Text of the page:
Soon, the mist had thickened to a point where we had no visibility at twenty feet. No helicopter was going to try to land here, we were stuck here now for quite a bit. While we were mulling what time we would cross the border now into Tibet, the Travelorg agent came over to say that his additional people that he has forced upon us, be allowed to go into the helicopters first. Why? – well, because some of their family members have already reached the border. How? Because he got them a bus yesterday so they could start walking early morning today and cross over the landslide. I remind him that this is a Chinmaya yatra – he has forced ~20 persons into our private group without approval, and he needed to ensure that the Chinmaya group got what we paid for. He then requested that at least the one person who had raised a ruckus the previous day for not being able to see the Stupa, be allowed to go because he was going to raise a ruckus again. He is a senior citizen, and we let him go with the first helicopter. His bags are lined up for the first helicopter, and the rest of the additional people are to board the helicopter after the planned group is through. 
After the hurried packing and the delayed loading and the bus ride, finally we had time to sit still and enjoy the mountain air or the condensation. There were little boys lurking around asking for candy charmingly, or food or gifts or money – these were not beggars, these were children skipping school to hover around foreign tourists for quick rewards – the tourist season will end in October.  We had many Balvihar teachers in the group to handle such children, soon we had them singing prayers and reciting the Gayatri mantra - a verse that is unique in that it is an object of worship by itself. After a few prayers and hymns, the children had exhausted their stock, and started singing folk songs and movie songs. For some reason, this irritated the policemen on duty, and one of them came yelling, the children scampered away, climbing up the steep wall of the mountain behind us like mountain goats, teasing and taunting and laughing and giggling, challenging the policeman to follow. He sat down among us to thwart any attempts of their return.

Past noon, we asked the travel agent for lunch plans, he says we were supposed to reach the restaurant on the Nepal border by now, there is nothing else. So 4 hours since breakfast, and no idea when the first helicopter will take off, we were stranded in this countryside football field, and Travelorg/Travelorg india has no plans for food or water. I asked the travel agent to get tea for the travelers - he has a bunch of porters hired to carry bags, but they have been sitting around for a couple of hours now, perhaps they can get tea for us and themselves. The audacity of his reply strikes us dumb - there is not enough cups at the tea-stall, you will have to get them yourself. Five minutes later, we see him sitting under a tree, drinking Coke, while the rest of us now wait in the sun, without food or water. Three strikes a day is not enough for Travelorg, this guy goes through them in an hour.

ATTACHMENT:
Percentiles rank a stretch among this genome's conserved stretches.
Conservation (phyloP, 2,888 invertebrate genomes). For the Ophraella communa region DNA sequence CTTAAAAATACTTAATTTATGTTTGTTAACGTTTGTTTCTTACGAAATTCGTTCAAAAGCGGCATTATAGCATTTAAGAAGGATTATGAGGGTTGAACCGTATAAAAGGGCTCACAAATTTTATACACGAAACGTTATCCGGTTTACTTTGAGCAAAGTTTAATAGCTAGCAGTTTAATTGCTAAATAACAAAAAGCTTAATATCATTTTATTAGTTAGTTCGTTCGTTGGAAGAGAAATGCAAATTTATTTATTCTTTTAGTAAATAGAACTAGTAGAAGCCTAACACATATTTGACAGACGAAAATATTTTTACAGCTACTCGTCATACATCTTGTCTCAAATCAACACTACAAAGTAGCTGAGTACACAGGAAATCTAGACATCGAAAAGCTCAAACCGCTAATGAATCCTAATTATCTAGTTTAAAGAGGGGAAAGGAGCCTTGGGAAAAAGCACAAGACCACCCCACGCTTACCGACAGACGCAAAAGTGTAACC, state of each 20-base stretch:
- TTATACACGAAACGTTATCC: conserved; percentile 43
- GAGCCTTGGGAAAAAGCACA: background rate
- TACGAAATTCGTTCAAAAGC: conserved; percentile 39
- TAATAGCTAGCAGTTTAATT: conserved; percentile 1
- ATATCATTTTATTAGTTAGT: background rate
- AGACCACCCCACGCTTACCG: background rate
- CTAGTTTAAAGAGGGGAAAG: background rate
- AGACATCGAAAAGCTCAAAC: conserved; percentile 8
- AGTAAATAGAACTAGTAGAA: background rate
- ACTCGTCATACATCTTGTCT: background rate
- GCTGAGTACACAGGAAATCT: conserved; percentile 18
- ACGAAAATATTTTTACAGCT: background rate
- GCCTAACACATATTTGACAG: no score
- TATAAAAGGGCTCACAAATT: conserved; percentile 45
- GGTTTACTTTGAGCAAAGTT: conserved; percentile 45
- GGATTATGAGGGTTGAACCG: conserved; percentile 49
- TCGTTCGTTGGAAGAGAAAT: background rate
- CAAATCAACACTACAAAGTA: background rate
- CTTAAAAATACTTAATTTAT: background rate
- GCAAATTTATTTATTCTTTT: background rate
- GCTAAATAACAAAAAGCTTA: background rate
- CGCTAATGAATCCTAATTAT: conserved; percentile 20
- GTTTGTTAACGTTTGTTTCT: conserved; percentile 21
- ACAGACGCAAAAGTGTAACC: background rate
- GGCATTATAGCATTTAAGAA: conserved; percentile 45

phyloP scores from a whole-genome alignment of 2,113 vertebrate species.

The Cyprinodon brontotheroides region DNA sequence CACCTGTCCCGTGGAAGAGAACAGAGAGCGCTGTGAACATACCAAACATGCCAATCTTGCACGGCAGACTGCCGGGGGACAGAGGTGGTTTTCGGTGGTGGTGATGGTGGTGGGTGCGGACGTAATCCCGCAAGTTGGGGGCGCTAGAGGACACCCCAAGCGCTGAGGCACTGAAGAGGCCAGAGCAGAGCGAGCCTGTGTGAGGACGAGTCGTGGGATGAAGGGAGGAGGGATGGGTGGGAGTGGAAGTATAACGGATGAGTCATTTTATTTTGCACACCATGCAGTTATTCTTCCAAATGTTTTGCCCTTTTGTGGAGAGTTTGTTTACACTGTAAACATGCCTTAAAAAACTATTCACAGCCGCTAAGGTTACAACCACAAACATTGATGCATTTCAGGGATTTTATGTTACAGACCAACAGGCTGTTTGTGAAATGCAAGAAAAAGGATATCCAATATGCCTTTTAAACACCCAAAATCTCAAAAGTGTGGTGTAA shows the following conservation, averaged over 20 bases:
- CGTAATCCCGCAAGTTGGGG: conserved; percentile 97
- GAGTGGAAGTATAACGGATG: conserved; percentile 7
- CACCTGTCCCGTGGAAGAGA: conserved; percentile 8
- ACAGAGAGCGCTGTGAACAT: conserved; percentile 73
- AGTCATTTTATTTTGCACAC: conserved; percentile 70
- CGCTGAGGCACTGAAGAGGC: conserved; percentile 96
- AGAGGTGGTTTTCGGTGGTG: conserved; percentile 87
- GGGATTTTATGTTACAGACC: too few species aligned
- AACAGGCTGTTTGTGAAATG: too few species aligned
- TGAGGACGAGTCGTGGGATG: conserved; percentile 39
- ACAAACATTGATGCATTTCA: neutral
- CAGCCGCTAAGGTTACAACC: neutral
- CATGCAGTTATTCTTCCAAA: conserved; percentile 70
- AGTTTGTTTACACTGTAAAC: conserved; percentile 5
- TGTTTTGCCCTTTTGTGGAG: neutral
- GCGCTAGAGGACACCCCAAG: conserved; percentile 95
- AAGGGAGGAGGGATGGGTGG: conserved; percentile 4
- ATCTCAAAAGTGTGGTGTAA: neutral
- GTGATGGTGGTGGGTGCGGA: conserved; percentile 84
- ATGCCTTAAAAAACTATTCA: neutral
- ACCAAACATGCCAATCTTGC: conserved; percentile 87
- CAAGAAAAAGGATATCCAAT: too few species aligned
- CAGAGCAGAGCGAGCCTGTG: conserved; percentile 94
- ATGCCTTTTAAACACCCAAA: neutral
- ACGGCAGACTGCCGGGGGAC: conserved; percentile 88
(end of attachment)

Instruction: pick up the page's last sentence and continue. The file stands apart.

Finally at half past one, the first two helicopters showed up, and the first eleven people got on board, to get to the border.


the lucky five

peering from above at Nepal's beautiful countryside

The helipad on the other side was also a school field, but this time it was not a football stadium, it was more like a basketball court. It was a step cut in the mountain, and as we descended upon it, it felt as if we could easily have missed it.

helipad on a step cut in the mountain, which is the children's playground for the school above

the helicopter rests on the edge of the basketball court

The two helicopters now started flying with regularity taking five and six people alternately to a restaurant on the border where Travelorg/Travelorg india had planned lunch for us. We were running out of time because we had to reach the Chinese consulate by three in the afternoon to get our permit processed. Since it is a group permit, all of us had to reach the border, or none of us would get to enter Tibet today. So does the travel agency have any alternate arrangements planned to stay the night on the border town of Kodari? No.




As the last helicopter landed, and the group made its precarious way down a mountain path to the restaurant, we were ready to go to the border a couple of kilometers away. Many of us had not had anything since breakfast at 8 in the morning, but there was no time. We hurriedly boarded buses on which we found some of Travelorg's additional people whom the agent had helpfully sent to the border the previous day. They say it took them two hours to walk across the landslide. Apparently, Travelorg had misrepresented the truth to us - that it took 4-6 hours to walk across the landslide, so we would be convinced to pay $250/person to take the helicopter. We were not shown the payment receipts despite asking Travelorg/Travelorg India, so we did not know how much was truly paid for the helicopter service.